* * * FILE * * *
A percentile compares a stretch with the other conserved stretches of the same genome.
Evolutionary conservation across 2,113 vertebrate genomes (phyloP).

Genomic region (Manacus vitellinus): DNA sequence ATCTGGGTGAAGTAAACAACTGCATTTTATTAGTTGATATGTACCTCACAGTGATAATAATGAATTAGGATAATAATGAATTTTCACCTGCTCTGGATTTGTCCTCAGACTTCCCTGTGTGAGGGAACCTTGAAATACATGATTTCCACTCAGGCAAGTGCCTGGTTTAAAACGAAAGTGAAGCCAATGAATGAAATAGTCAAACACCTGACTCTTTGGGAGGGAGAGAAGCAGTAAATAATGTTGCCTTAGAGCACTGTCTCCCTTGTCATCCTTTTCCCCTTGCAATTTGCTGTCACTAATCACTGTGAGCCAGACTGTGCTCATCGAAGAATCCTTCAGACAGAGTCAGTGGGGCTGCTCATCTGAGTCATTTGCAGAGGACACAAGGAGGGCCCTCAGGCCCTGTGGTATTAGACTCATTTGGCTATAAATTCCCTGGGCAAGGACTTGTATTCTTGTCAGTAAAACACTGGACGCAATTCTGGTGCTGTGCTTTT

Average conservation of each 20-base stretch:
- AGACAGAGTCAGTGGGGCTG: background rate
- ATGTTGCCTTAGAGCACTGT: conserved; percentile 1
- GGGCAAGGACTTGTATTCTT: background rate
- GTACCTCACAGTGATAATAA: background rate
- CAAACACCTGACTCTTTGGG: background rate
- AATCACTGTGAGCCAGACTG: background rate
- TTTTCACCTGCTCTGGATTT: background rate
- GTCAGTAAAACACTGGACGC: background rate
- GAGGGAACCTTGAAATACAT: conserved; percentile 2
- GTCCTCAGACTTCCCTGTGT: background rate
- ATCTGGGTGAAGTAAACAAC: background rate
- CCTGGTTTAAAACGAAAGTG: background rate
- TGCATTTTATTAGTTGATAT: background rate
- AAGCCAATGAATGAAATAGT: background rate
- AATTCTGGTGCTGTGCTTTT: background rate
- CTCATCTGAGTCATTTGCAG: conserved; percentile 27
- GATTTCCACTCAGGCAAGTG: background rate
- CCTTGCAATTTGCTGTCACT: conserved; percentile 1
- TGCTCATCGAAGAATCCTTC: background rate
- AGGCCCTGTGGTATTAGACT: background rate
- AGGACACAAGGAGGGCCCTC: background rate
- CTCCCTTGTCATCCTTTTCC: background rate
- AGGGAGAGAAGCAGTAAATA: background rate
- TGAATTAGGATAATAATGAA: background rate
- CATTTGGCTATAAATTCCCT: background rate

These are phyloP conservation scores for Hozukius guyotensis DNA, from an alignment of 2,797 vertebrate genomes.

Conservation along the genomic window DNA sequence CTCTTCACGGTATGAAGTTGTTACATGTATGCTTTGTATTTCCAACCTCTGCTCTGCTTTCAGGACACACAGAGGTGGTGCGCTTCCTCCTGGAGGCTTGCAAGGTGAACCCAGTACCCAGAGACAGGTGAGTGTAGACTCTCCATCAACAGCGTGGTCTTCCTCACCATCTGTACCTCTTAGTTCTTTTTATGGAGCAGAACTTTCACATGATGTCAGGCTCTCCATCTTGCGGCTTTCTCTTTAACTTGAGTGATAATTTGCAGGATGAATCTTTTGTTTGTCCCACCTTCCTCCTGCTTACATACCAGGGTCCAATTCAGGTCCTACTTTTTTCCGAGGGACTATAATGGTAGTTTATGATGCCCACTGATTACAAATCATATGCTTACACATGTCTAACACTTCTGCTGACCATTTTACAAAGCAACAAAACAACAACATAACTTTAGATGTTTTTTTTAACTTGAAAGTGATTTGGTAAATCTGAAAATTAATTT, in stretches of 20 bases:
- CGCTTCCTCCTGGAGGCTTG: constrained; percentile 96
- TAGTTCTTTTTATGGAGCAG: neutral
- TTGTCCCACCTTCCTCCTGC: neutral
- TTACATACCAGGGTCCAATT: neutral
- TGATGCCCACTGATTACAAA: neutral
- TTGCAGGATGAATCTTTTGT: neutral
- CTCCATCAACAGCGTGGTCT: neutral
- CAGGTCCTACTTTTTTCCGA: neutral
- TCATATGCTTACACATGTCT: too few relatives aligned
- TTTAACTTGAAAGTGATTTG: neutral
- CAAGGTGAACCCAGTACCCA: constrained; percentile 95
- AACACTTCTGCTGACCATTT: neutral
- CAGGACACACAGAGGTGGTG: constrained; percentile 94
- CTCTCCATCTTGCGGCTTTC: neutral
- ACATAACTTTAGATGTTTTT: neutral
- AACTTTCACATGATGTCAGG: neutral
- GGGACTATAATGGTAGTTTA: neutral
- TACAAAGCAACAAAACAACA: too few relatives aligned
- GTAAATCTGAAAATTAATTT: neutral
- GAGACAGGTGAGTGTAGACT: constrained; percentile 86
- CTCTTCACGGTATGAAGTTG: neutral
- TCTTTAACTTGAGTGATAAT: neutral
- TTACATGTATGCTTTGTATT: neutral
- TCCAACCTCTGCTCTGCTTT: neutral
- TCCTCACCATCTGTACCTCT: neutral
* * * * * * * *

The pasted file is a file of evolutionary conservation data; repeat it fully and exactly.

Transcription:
A percentile compares a stretch with the other conserved stretches of the same genome.
Evolutionary conservation across 2,113 vertebrate genomes (phyloP).

Genomic region (Manacus vitellinus): DNA sequence ATCTGGGTGAAGTAAACAACTGCATTTTATTAGTTGATATGTACCTCACAGTGATAATAATGAATTAGGATAATAATGAATTTTCACCTGCTCTGGATTTGTCCTCAGACTTCCCTGTGTGAGGGAACCTTGAAATACATGATTTCCACTCAGGCAAGTGCCTGGTTTAAAACGAAAGTGAAGCCAATGAATGAAATAGTCAAACACCTGACTCTTTGGGAGGGAGAGAAGCAGTAAATAATGTTGCCTTAGAGCACTGTCTCCCTTGTCATCCTTTTCCCCTTGCAATTTGCTGTCACTAATCACTGTGAGCCAGACTGTGCTCATCGAAGAATCCTTCAGACAGAGTCAGTGGGGCTGCTCATCTGAGTCATTTGCAGAGGACACAAGGAGGGCCCTCAGGCCCTGTGGTATTAGACTCATTTGGCTATAAATTCCCTGGGCAAGGACTTGTATTCTTGTCAGTAAAACACTGGACGCAATTCTGGTGCTGTGCTTTT

Average conservation of each 20-base stretch:
- AGACAGAGTCAGTGGGGCTG: background rate
- ATGTTGCCTTAGAGCACTGT: conserved; percentile 1
- GGGCAAGGACTTGTATTCTT: background rate
- GTACCTCACAGTGATAATAA: background rate
- CAAACACCTGACTCTTTGGG: background rate
- AATCACTGTGAGCCAGACTG: background rate
- TTTTCACCTGCTCTGGATTT: background rate
- GTCAGTAAAACACTGGACGC: background rate
- GAGGGAACCTTGAAATACAT: conserved; percentile 2
- GTCCTCAGACTTCCCTGTGT: background rate
- ATCTGGGTGAAGTAAACAAC: background rate
- CCTGGTTTAAAACGAAAGTG: background rate
- TGCATTTTATTAGTTGATAT: background rate
- AAGCCAATGAATGAAATAGT: background rate
- AATTCTGGTGCTGTGCTTTT: background rate
- CTCATCTGAGTCATTTGCAG: conserved; percentile 27
- GATTTCCACTCAGGCAAGTG: background rate
- CCTTGCAATTTGCTGTCACT: conserved; percentile 1
- TGCTCATCGAAGAATCCTTC: background rate
- AGGCCCTGTGGTATTAGACT: background rate
- AGGACACAAGGAGGGCCCTC: background rate
- CTCCCTTGTCATCCTTTTCC: background rate
- AGGGAGAGAAGCAGTAAATA: background rate
- TGAATTAGGATAATAATGAA: background rate
- CATTTGGCTATAAATTCCCT: background rate

These are phyloP conservation scores for Hozukius guyotensis DNA, from an alignment of 2,797 vertebrate genomes.

Conservation along the genomic window DNA sequence CTCTTCACGGTATGAAGTTGTTACATGTATGCTTTGTATTTCCAACCTCTGCTCTGCTTTCAGGACACACAGAGGTGGTGCGCTTCCTCCTGGAGGCTTGCAAGGTGAACCCAGTACCCAGAGACAGGTGAGTGTAGACTCTCCATCAACAGCGTGGTCTTCCTCACCATCTGTACCTCTTAGTTCTTTTTATGGAGCAGAACTTTCACATGATGTCAGGCTCTCCATCTTGCGGCTTTCTCTTTAACTTGAGTGATAATTTGCAGGATGAATCTTTTGTTTGTCCCACCTTCCTCCTGCTTACATACCAGGGTCCAATTCAGGTCCTACTTTTTTCCGAGGGACTATAATGGTAGTTTATGATGCCCACTGATTACAAATCATATGCTTACACATGTCTAACACTTCTGCTGACCATTTTACAAAGCAACAAAACAACAACATAACTTTAGATGTTTTTTTTAACTTGAAAGTGATTTGGTAAATCTGAAAATTAATTT, in stretches of 20 bases:
- CGCTTCCTCCTGGAGGCTTG: constrained; percentile 96
- TAGTTCTTTTTATGGAGCAG: neutral
- TTGTCCCACCTTCCTCCTGC: neutral
- TTACATACCAGGGTCCAATT: neutral
- TGATGCCCACTGATTACAAA: neutral
- TTGCAGGATGAATCTTTTGT: neutral
- CTCCATCAACAGCGTGGTCT: neutral
- CAGGTCCTACTTTTTTCCGA: neutral
- TCATATGCTTACACATGTCT: too few relatives aligned
- TTTAACTTGAAAGTGATTTG: neutral
- CAAGGTGAACCCAGTACCCA: constrained; percentile 95
- AACACTTCTGCTGACCATTT: neutral
- CAGGACACACAGAGGTGGTG: constrained; percentile 94
- CTCTCCATCTTGCGGCTTTC: neutral
- ACATAACTTTAGATGTTTTT: neutral
- AACTTTCACATGATGTCAGG: neutral
- GGGACTATAATGGTAGTTTA: neutral
- TACAAAGCAACAAAACAACA: too few relatives aligned
- GTAAATCTGAAAATTAATTT: neutral
- GAGACAGGTGAGTGTAGACT: constrained; percentile 86
- CTCTTCACGGTATGAAGTTG: neutral
- TCTTTAACTTGAGTGATAAT: neutral
- TTACATGTATGCTTTGTATT: neutral
- TCCAACCTCTGCTCTGCTTT: neutral
- TCCTCACCATCTGTACCTCT: neutral